You read a lot about the seminal event of the Exodus in the psalms as well as in other places (including the New Testament). The reasons vary a bit, but one of the main reasons you see it in the psalms is to cause the reader (singer or listener) to remember how good God has been to Israel and that He is powerful enough to rescue us from anything. The psalms today bring up the power of God as the psalmists wrestle with trouble for these very reasons.
To save the humble of the earth (Psalm 76:8.9) — Although this psalm doesn’t refer to the Exodus, the purpose of the psalm is the same, to remind us of the great power of the God of Heaven for whom nothing is too difficult — it just uses a different reference point, the amazing victories of the past (possibly one just recently won in the psalmist’s context). This causes him to write in almost a boastful way, demanding fear, obedience, and obeisance of all the world, because God is the God of humble Israel and Judah. And though “chest thumping” would seem to tempt others to attack just to prove us wrong, the point is valid — the power and ability of God is most assuredly something that Christians can “bank” on. Remember God’s victories and rest assured.
Will the Lord reject forever? (Psalm 77) — In this psalm the writer is drawing upon the power of a great storm to find hope for his otherwise hopeless situation. Again, it isn’t certain what the circumstances are — it could be a defeat that has caused the psalmist to be oppressed or enslaved or it could be exile to Assyria or Babylon — but things look pretty near hopeless. The psalmist wonders if God will reject forever, will never be favorably disposed toward Israel again, has forgotten His love and His promises. Prayers don’t appear to be heard or answered, so it would seem that the writer’s or Israel’s offense has been great and that there are severe consequences to bear for failing to obey the Lord. But the penitent author comforts himself with remembering the deeds of God in days gone by, because they remind him that the impossible is always possible for the God who does wonders — as at the Exodus (v. 20). Once again the take-away for us is that we need to reject hopelessness, remember the power of God to do wonderful things, and embrace repentance of sin and obedience to the LORD.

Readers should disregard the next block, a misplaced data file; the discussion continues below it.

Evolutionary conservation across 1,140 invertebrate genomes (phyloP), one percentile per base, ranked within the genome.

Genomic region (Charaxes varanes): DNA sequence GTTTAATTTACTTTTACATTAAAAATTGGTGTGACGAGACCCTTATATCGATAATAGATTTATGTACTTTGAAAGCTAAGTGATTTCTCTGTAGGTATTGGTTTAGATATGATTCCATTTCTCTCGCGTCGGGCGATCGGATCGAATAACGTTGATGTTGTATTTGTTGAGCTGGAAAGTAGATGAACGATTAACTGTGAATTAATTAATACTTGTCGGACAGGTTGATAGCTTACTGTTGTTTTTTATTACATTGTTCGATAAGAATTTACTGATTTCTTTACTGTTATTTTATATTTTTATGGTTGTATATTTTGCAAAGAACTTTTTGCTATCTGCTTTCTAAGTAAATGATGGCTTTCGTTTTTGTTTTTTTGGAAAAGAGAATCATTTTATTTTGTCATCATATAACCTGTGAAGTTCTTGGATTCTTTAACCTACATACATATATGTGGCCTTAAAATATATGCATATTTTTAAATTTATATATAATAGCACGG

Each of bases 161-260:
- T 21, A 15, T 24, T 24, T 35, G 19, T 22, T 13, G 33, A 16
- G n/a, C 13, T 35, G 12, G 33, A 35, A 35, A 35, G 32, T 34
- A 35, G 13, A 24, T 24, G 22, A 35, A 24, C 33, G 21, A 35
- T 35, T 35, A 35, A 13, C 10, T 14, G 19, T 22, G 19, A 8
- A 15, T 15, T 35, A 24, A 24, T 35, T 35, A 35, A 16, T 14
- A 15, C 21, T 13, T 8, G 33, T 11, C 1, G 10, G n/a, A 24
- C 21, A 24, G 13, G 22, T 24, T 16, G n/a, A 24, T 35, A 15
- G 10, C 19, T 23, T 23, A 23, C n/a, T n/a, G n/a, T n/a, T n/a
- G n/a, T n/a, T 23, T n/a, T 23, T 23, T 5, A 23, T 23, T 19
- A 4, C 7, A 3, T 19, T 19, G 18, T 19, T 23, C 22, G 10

Don’t forget to tell the kids (Psalm 78) — I watched a commercial for a genealogical website the other day in which the happy customer had discovered that his great-grandparents had lived next door to the Wright brothers. His wise-cracking reaction was, “Now, who forgot to mention that?” There’s a lot of cool things, I rather suspect, that never do get handed down to the next generation. Somethings are better left unsaid, but other things are treasures that shouldn’t be forgotten. This is the genius of things like Passover and Feast of Tabernacles in the Bible, because they have such powerful history passing power. This psalm is one that reminds and urges parents to pass down the story, one that will serve them and all who believe in the God of the Bible well indeed.
And one of the parts of this psalm (v. 25) speaks of the Manna, which fed Israel in the wilderness for 40 years, as the “bread of angels”. It’s hard to know whether this designation is intended to say that it is actual bread eaten by angels, or merely a metaphor for “bread from Heaven” (Psalm 105:40), or possibly bread distributed by angels every night for Israel to pick up and use for food. Regardless of the exact meaning, it’s information that we didn’t have before in the Scriptures and is pretty amazing.
And did you also note vs. 34, that “When He killed them, then they sought Him, And returned and searched diligently for God.” It wasn’t when God was nice to them, saving them from Egypt, providing them everything they needed for survival in the wilderness that they turned to him — oh no. It was when He punished them! And isn’t that too much like us humans. Make a break from the usual for God — thank and praise and turn to Him while He’s being nice.
And this passage (v. 49) also tells of God’s destroying angels at the death of the firstborn. The Hebrew speaks of evil angels. Other passages remind us how God uses both the good and the bad for His own purposes, and it tells us of what God is holds back for the benefit of His people.
See you tomorrow, Lord willing.